5. Request a Payment Plan if You Can’t Pay
You can avoid some IRS penalties if you set up a payment installment plan when you’re not able to pay the full amount of what you owe at one time. The IRS will work out an agreement with you where you pay a monthly amount for a specific period.
6. Apply for First-Time Penalty Abatement
You may qualify for first-time penalty abatement if you make a mistake and it’s your first offense. This program was created in 2001 by the IRS to reward taxpayers who are normally compliant. You can call the IRS to make the abatement request or fill out Form 843 and send it in.
7. Pursue Other Forms of Penalty Relief
Sometimes the IRS will waive fees via other forms of penalty relief. You have to do one of the following for this to happen:
- Prove the error you made was the result of following the IRS’s guidance
- Show that you qualify for a statutory exception
- Prove you qualify for reasonable cause relief
Statutory exceptions can happen if you lived in a federal disaster area or were in the military in a combat zone. Reasonable causes could be when you did everything you could to file on time but a natural disaster, death, or filing system error made it impossible, among other reasons.
8. Work With a Tax Professional for Complicated Matters
These tax laws and requirements are complex. It’s not always easy to know how to respond to a notice or what your responsibilities are. This can especially be true for new or growing businesses. Talk to a tax expert when you’re not sure what to do. You need someone to look at your situation and finances and guide you on best practices and tax laws to follow.
Avoiding IRS civil penalties doesn’t have to be challenging. You never want to get into trouble with the IRS, so follow these steps each year and pay attention to changing tax law.
Other Best Practices to Stay in Good Standing With the IRS
Many people fear the IRS and hate paying taxes, but filing on time each year, paying what you owe, and being transparent will help you avoid problems. Here are some other tips for staying in good standing with the IRS:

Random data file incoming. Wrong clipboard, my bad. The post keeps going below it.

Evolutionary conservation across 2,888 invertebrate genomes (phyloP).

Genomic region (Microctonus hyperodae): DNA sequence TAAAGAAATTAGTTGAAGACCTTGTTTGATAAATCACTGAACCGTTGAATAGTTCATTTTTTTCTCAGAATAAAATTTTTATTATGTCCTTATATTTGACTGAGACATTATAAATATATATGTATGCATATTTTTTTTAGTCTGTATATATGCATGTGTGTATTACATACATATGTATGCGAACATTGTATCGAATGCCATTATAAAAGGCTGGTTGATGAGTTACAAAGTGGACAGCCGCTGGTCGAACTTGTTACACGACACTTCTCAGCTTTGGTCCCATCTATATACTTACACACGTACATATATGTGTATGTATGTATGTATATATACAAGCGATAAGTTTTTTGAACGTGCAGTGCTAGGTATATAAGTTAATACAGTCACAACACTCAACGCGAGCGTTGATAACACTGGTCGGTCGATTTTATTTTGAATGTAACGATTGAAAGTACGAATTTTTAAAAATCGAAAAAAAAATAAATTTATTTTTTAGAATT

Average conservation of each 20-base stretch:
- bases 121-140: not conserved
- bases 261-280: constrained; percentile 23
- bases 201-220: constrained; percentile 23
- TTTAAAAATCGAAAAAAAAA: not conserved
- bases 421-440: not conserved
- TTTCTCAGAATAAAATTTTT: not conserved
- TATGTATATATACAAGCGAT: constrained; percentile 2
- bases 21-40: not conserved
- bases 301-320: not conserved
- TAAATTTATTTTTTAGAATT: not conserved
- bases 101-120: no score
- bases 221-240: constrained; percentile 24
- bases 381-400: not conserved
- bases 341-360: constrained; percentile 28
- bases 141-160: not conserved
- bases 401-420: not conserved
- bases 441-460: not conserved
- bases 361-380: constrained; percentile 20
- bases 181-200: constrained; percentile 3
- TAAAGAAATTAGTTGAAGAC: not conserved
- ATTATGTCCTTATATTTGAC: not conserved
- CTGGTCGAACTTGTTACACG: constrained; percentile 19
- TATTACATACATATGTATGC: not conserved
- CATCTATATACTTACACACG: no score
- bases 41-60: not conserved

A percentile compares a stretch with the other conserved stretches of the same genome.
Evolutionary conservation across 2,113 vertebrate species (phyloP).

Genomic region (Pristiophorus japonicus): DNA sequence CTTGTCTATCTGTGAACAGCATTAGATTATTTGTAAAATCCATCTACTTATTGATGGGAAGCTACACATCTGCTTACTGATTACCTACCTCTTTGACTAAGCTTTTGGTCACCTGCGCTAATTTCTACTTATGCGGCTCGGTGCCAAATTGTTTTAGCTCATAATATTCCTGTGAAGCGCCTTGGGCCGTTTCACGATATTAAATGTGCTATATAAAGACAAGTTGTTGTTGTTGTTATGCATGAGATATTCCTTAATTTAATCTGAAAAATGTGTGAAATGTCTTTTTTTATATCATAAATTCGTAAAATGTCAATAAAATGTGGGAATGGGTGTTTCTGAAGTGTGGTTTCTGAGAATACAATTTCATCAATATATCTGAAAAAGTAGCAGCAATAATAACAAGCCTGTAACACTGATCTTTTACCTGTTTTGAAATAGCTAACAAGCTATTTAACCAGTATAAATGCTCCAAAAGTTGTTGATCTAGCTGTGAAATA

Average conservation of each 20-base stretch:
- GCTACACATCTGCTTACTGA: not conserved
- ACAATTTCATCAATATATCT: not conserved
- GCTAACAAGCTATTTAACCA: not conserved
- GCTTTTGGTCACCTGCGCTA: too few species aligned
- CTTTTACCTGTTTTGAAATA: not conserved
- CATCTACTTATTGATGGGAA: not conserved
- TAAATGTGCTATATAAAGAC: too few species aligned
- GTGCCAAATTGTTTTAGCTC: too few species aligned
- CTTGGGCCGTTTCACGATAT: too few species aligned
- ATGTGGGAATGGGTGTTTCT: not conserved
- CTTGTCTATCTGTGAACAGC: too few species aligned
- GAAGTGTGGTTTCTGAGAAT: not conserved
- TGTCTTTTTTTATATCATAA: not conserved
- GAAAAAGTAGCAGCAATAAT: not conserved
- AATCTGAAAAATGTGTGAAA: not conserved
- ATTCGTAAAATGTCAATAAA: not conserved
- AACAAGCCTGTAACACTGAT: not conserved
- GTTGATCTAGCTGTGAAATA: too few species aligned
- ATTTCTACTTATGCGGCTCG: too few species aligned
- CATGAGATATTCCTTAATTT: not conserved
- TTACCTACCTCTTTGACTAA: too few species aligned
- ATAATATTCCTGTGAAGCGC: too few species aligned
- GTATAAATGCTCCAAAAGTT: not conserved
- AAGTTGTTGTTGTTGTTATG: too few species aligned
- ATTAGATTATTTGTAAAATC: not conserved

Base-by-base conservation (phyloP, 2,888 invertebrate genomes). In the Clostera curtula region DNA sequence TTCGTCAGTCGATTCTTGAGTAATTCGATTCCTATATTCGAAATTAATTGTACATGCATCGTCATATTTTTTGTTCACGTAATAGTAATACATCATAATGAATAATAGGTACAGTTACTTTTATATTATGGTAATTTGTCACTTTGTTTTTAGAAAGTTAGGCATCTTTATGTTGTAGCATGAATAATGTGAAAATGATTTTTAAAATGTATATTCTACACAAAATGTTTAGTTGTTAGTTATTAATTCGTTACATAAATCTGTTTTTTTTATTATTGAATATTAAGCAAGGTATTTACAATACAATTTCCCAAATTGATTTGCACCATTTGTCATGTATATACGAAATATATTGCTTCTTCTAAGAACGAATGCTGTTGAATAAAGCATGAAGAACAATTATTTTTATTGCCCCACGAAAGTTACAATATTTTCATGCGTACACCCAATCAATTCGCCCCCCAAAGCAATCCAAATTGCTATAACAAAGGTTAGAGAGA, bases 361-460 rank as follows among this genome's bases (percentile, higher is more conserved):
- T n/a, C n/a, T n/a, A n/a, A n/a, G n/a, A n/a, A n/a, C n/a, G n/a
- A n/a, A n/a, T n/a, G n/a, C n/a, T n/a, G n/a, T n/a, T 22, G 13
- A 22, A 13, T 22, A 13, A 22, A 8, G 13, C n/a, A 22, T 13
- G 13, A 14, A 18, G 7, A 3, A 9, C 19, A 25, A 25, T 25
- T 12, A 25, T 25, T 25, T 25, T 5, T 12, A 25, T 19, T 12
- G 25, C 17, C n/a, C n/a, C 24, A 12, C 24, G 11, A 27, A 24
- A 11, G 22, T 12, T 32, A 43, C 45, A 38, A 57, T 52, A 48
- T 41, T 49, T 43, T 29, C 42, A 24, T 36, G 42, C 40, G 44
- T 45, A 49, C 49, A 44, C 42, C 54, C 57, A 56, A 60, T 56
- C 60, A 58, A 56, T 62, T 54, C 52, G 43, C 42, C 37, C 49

- Inform the IRS anytime you’re unable to pay, and they may work with you through a payment plan or other method. Never try to hide anything or provide false information. Be honest. Otherwise, you will likely face more penalties or charges.
- Double-check your calculations every time. Many penalties or unnecessary correspondence come from simple math mistakes.
- Don’t automatically pay a penalty you don’t understand. The IRS could have made a mistake or you could qualify for penalty relief. Talk to a tax expert if you’re unsure why you received a civil penalty.
- Consider paying off your tax debt by borrowing money if you can’t pay. You’ll be in a better financial situation if you have a modest loan interest payment versus getting more civil penalties, interest, and fees from the IRS.
Remember that part of your responsibility as a taxpayer is to follow all applicable tax laws. Make sure you understand new tax requirements that may apply if you recently had a change in income, started a business, or changed your business’s structure.
Contact Silver Tax Group With Questions About IRS Civil Penalties
The team at Silver Tax Group is ready to help you deal with a civil penalty IRS issue. Talk to us as soon as you realize you made a mistake, didn’t pay your tax bill, or receive a notice from the IRS. Our team will guide you through what to do next. We also provide services related to tax fraud issues, tax debt resolution, emergency tax, and general tax consulting. Reach out to Silver Tax Group to speak to a tax expert about civil penalties.